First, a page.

Saturday, November 26, 2011

Crown Flower (Calotropis gigantea)

It is said that the Crown Flower ( also called Giant Milkweed) was the favorite flower of Queen Liliuokalani who was the last monarch of Hawaii.  Maybe she liked the crown shape of the flower because it does not have any fragrance.

I know that the emphasis of this blog so far has been on food producing plants but my favorite plants are those that are useful and those that are tough.  The Crown Flower wins on both these counts.  This tree will grow in hot, dry sandy areas.  I have seen a variety of it growing in the desert in Dubai.  The one I have in my garden is growing in a dry sandy area where other trees have failed to thrive. 
The tree I have now I started as a cutting in a gallon pot of potting mix.  When it was well rooted I transferred it to a 3 gallon pot, pinched the tips, and fertilised it well so that it would grow into a nice fat plant.  I then planted it out in the garden during the rainy months of winter to get established.  It was a little slow at first but is now doing well with just an occasional water during dry periods and an occasional trim to keep it from getting too spread out.

There are two main uses of the Crown Flower tree.  First, as a member of the milkweed family, it is a host plant for the Monarch butterfly.  It gives me great pleasure to watch all the butterflies in the garden and to know that I am helping to support them.  Around December the butterflies show up in large numbers to lay their eggs on the underside of the Crown Flower leaves.  These hatch into tiny caterpillars who will munch and munch until they are big and fat and a couple of inches long.  Then they will climb down the tree and go off looking for a fence, or another shrub, or the side of the house to attach to.  They hang upside down in a J shape and turn into a  beautiful green chrysalis trimmed with gold..  After about 14 days they will hatch into Monarch butterflies.  I enjoy watching them and so do all the grandchildren and the neighbors kids

The only down side to all this process of nature going on is that the caterpillars will chew down every leaf and the tree will look very naked and straggly for a month or so but it will revive just fine.  I usually trim the tree at this time when the caterpillars have done with the leaves and the new growth has not yet come out.  Because of the sad appearance of the tree for those short few months I decided to grown my present Crown Flower tree at the back of our garden instead of in the front yard.  One visitor horrified me by suggesting I should be using some sort of insecticide on the caterpillars!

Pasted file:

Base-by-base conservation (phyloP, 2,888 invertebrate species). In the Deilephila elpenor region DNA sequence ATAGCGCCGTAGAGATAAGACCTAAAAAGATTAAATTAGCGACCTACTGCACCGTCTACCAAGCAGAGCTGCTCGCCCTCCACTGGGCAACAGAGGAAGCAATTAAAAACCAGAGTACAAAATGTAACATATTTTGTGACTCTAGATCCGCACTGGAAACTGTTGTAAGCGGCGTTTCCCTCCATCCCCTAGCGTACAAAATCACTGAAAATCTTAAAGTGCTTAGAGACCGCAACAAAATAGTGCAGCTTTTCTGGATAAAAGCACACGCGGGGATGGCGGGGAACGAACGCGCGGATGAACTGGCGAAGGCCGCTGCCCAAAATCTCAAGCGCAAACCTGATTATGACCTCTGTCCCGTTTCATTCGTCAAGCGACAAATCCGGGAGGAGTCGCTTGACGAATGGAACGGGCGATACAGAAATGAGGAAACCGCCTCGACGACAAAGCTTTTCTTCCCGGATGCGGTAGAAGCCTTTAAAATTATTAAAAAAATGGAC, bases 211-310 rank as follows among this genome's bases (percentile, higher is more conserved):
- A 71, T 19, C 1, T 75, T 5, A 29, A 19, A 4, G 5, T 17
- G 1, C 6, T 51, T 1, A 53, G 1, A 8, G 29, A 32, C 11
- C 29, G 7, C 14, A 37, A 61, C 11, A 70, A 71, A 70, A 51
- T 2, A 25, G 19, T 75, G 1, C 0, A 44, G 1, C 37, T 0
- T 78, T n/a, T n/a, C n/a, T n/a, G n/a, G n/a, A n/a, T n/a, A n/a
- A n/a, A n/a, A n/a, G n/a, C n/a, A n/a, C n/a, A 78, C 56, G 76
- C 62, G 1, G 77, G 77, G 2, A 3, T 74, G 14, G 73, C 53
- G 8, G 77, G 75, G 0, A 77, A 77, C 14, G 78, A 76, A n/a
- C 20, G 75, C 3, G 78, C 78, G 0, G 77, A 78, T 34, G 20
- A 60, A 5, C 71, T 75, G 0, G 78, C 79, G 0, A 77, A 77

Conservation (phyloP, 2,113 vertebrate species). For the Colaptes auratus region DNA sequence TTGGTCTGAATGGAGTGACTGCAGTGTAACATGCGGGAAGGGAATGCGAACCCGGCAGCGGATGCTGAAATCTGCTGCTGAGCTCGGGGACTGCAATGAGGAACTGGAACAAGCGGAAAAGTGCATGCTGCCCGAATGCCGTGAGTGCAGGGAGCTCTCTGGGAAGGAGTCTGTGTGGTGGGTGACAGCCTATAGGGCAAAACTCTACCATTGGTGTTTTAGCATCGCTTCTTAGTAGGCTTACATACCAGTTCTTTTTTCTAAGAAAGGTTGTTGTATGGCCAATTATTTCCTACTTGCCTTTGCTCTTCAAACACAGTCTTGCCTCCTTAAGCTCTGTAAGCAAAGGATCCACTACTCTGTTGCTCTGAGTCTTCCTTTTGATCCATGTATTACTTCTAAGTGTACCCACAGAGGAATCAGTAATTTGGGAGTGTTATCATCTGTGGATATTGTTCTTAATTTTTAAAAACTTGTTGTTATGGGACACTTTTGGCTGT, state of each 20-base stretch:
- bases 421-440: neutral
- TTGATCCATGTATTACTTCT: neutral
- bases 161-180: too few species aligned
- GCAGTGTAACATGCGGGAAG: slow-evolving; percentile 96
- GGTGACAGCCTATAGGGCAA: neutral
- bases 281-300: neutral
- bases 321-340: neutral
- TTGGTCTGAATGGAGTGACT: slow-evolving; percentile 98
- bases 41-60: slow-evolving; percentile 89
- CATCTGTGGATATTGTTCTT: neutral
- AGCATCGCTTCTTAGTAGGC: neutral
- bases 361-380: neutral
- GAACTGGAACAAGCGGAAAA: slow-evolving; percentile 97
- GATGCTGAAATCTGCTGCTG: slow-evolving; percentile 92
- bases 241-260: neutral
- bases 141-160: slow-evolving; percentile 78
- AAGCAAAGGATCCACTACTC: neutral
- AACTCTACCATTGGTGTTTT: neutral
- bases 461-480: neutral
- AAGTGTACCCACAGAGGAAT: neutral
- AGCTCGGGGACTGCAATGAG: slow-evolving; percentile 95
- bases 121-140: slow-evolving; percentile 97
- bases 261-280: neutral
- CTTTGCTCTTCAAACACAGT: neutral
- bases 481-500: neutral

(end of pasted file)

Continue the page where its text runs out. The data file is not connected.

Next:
The other big use for the Crown Flowers tree is of course all the leis we make in Hawaii with the flowers.  There are purple and white flowered varieties of Crown Flower but the purple flowers do seem to get used here  more.  Actually I rather like mixing the two colors while making leis or I add some other flowers for fragrance.  Sometimes the petals are removed from the flower center to make a smaller flower for a rope type lei.  Professional lei makers have some very intricate designs using Crown Flowers.

When picking the flowers to make leis, I always be very careful about wearing a hat so I do not get the trees white sap dripped in my eyes.  The sap can cause temporary blindness.  I noticed in Thailand that all the Crown Flower trees there were kept trimmed to about waist height.  It would make for easier picking but also much safer for the eyes.  The picked flowers then need to be soaked in cool water for a few hours to get the white sap off them as well as giving them a last perk up drink.  Crown Flowers are a very long lasting in the fridge so are good for leis that are being sent to the mainland.


PS......added in 2013 after a trip to Israel.  While there, I actually saw a Crown Flower in fruit and so I am adding a few pictures as we never see them in fruit in Hawaii.  I guess we do not have the pollinator.  The Crown Flower in the Israel was just slightly different in flower, it was the same as the one I saw in Dubai, but still a very close cousin.  The  green seed pods are huge like the size of an orange but when you pick them they are as light as a balloon.  I stomped on one and it popped loudly and inside was just a small core.  On the tree were a few older shriveled looking pods...and then a cluster of seed little dandelion seeds with umbrella shaped fluff on them.  The  fruited laden tree was quite a different aspect of the plant for me to see.  It was growing wild near the entrance to Masada which is a very dry, hot area.  Here are few of  my photos of it.